I find from time to time that I ask an old question. What kind of church would Ss. Peter or Paul recognize as reflecting the values of the Christian Church? Today I want to consider what sort of church St. James would recognize.
James the Brother of Jesus was all the rage a few years ago. First, there was the St. James Ossuary. An Ossuary is stone burial box. One year after the death and entombment of a person in ancient Judea the bones would be gathered placed in the box and reburied forever presumably awaiting the Resurrection of the last day. The box that caused the stir merely said James the brother of Jesus (Jacob the brother of Joshua). Jacob and James were common names in ancient Judea. For that matter, Miriam and Joseph were too. It was interesting to see all four names on the inscription. It was no more than that though. There were some more study done on the legend of St. James the Brother of the Lord. I am sorry to say though that there was little material written about the New Testament book that bears his name. I want to use that book to identify the Church St. James would recognize.
The Epistle of St. James, Bishop of Jerusalem, has a lot of practical advice. It has been called the “Proverbs” of the New Testament. It could be called a book of practical theology. I prefer the term “practical spirituality.” James makes several statements that justify this point.
“If any think they are religious, and do not bridle their tongues but deceive themselves their religion is worthless. Religion that is pure and undefiled before God, the Father, is this: to care for orphans and widows in their distress, and to keep oneself unstained by the world” 1:26-27
“You do well if you really fulfill the royal law according to the scripture, ‘You shall love your neighbor as yourself.’ But if you show partiality, you commit sin and are convicted by the law as transgressors.” 2:8-9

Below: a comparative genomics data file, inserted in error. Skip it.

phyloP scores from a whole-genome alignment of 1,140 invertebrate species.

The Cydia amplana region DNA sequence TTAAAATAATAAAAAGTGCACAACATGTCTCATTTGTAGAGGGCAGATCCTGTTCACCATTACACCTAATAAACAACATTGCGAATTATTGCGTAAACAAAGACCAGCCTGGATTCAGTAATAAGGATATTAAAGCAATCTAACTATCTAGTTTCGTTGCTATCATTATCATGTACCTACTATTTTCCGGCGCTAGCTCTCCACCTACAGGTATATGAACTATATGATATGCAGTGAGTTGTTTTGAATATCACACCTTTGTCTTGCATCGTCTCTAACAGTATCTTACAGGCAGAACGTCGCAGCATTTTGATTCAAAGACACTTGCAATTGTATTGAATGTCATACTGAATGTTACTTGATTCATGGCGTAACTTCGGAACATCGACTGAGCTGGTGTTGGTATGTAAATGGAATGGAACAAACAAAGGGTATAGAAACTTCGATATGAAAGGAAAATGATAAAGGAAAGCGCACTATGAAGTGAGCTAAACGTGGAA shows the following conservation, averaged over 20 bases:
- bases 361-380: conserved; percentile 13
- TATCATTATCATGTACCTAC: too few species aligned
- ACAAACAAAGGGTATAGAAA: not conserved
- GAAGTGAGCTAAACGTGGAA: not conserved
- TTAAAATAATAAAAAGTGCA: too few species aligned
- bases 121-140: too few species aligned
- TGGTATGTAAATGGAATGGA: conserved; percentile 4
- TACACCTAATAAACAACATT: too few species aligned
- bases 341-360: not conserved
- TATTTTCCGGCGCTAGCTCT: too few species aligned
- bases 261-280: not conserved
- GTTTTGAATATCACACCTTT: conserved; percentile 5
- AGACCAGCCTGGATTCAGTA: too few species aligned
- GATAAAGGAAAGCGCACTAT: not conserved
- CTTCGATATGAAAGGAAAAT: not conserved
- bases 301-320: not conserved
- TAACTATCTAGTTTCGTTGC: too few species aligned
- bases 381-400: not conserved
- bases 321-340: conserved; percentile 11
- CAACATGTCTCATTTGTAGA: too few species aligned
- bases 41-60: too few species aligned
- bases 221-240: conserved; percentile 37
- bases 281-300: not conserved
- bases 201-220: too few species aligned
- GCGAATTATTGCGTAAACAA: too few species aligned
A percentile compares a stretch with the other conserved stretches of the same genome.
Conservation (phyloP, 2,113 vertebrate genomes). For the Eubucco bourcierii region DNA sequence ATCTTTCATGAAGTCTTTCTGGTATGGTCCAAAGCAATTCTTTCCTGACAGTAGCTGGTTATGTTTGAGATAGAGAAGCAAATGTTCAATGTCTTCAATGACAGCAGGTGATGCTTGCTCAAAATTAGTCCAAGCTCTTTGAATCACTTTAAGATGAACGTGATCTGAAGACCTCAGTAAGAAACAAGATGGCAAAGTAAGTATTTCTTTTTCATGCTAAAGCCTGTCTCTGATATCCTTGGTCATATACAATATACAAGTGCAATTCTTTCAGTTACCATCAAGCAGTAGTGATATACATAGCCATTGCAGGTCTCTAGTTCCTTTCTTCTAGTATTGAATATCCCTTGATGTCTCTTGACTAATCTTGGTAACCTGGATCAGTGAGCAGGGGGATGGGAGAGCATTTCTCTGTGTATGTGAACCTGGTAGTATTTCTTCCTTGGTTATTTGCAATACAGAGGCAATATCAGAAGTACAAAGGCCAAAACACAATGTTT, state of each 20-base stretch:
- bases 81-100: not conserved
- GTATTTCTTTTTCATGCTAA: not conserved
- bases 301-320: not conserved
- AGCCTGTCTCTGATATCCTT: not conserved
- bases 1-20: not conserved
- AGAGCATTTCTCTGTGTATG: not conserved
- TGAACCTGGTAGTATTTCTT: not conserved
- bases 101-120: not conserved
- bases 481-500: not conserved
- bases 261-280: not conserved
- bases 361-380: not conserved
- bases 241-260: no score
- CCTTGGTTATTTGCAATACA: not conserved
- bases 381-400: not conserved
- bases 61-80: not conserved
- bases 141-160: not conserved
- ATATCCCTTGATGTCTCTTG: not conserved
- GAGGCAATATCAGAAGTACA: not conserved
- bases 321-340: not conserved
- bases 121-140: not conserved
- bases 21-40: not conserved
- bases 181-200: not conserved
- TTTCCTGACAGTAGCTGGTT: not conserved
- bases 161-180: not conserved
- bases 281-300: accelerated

“For the body without the spirit is dead, so faith without works is also dead.” 2:26
“Who is wise and understanding among you? Show by your good life that your works are done with gentleness born of wisdom.” 3:36
“Anyone, then, who knows the right thing to do and fails to do it, commits sin.” 4:17
“Come now, you rich people, weep and wail for the miseries that are coming to you. Your riches have rotted, and your clothes are moth-eaten. Your gold and silver have rusted and their rust will be evidence against you, and it will eat your flesh like fire.” 5″1-3a
“The prayer of faith will save the sick, and the Lord will raise them up; anyone who has committed sins will be forgiven.” 5:15
All the words surrounding these verses are good too. It is difficult to teach James and hold the attention of the audience. It all seems too practical. Your audience might say, “Well everyone should do that.” And then they may add, “We try to do these things. But it is too difficult because of all the demands on our time.” Some might say (but not out loud), “This is all wrong. The poor aren’t really that needy. If they would just…” or “You can’t be gentle with people who are teaching wrong doctrine.”
A shallow approach to the topic I have chosen is to say the church James would recognize would do all of the things he urges the churches of his day to do. A friend of mine once remarked when we were looking at a list of actions and expenditures that cannot be used for nontaxable income. “When you get a list like this it means someone tried each of these things.”
The Church James would recognize would either do the exact opposite of what his book teaches or do what he says imperfectly. Let that sink in some more. James, St. Paul tells us, got it wrong one time. James sent emissaries from Jerusalem who taught that the gentile believers in Antioch had to submit to circumcision and keep the Law of Moses. Paul argued against this even “getting into Peter’s face” in front of everybody. The issue was settled later. Paul claimed that James and the others urged him to “remember the poor.” (Galatians 2:10)
Churches are led by fallible human beings. The only leaders the church should reject are those who seek power for its’ own sake. James warns against that type of person. It is good to remember that. Church leaders should ask their motivations. “For where there is envy and selfish ambition, there will also be disorder and wickedness of every kind.” 3:16.
I believe that by paying more attention to what James teaches the churches will grow stronger. It is an important piece of writing. Some say it may even predate Paul’s first letter to the Thessalonians. If this is true then, it is the first scripture of the New Testament. Consider that for a few hours. And then find ways to put all of this into practice.